Night of Henna

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To pull off this film, first-time writer-director Hassan Zee only had a half-million dollars, chump change for filmmaking. Zee left a medical career in Pakistan to make movies in the United States; his moviemaking skills are still green, and it shows. However, this little picture has a few merits; through the seldom-seen Pakistani-American viewpoint, the film tells the familiar story of immigrant parents and second-generation kids trying to reconcile old traditions with Western desires. Also refreshing is the rarely presented Muslim female protagonist, Hava, played well by the lovely Pooja Kumar.

Hava’s family sent her to Pakistan at age 9 to protect her from the trappings of American culture. She returns nine years later with dreams of college and gainful employment, only to find her family struggling to make ends meet and clinging to their old values. She goes behind her father’s back, taking a job in a café, where she winds up falling for a white college kid, Justin (Craig Marker). When she discovers her parents have already arranged her marriage, Hava must choose between her loyalty to her family and feelings for Justin.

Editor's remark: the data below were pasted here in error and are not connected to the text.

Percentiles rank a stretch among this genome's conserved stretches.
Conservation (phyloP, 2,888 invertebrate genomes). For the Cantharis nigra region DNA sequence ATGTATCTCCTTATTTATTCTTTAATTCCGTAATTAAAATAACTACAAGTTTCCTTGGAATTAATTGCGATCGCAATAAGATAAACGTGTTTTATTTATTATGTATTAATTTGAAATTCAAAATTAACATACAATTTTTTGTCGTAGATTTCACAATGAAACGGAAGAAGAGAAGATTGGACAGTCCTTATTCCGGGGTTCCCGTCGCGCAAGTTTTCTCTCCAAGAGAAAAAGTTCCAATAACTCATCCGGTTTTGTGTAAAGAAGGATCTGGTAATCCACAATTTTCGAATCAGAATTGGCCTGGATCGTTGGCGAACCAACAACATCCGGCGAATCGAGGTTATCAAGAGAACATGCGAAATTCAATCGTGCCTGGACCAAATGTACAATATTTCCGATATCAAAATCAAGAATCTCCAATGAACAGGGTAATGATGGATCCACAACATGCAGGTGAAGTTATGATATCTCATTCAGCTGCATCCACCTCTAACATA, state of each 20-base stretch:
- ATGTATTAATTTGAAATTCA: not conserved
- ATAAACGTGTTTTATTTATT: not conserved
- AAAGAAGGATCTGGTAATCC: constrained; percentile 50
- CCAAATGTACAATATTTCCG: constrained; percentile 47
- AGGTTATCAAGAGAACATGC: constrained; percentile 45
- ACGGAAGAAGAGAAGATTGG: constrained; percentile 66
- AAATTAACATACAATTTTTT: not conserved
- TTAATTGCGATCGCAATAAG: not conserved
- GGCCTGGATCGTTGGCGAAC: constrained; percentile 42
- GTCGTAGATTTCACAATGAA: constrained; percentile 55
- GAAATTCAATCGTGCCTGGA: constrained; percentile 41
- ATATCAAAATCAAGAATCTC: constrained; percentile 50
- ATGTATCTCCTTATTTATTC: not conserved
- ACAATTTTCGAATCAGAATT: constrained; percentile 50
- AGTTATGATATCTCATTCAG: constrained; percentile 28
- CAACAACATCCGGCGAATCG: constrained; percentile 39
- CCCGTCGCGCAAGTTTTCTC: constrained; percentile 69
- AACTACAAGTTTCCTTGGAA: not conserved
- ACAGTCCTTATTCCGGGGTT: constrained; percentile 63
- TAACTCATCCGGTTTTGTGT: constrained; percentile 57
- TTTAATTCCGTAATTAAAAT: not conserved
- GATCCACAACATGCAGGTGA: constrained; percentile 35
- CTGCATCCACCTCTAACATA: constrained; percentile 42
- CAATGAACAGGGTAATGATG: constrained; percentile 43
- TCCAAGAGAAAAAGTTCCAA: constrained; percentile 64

Zee’s telling of the story is straightforward; he avoids the plus-sized Bollywood-esque dance numbers that other directors have adopted in recent East-West fusion pictures (Bride and Prejudice, The Guru).

The approach is refreshing, but Zee and cast foil themselves by adding a cheesiness of their own. Marker’s overacting is especially cloying; he emotes like a bad community theater actor. It’s especially hard to take when he fumbles through the many schlocky moments in Zee’s script, with dialogue perhaps too drippy for even daytime soaps.

Zee’s Night of Henna (named for the tradition of decorating a bride’s hands and feet the night before her wedding) lacks polish, but his observations about the tensions between Pakistani and American values are perceptive. Had Zee had more tools, better actors and the experience to refine his first effort, his insights might have rung truer.


Showing exclusively at the Birmingham 8 (211 S. Woodward Ave., Birmingham; 248-644-3456).

Clare Pfeiffer Ramsey writes about film for Metro Times. E-mail [email protected].

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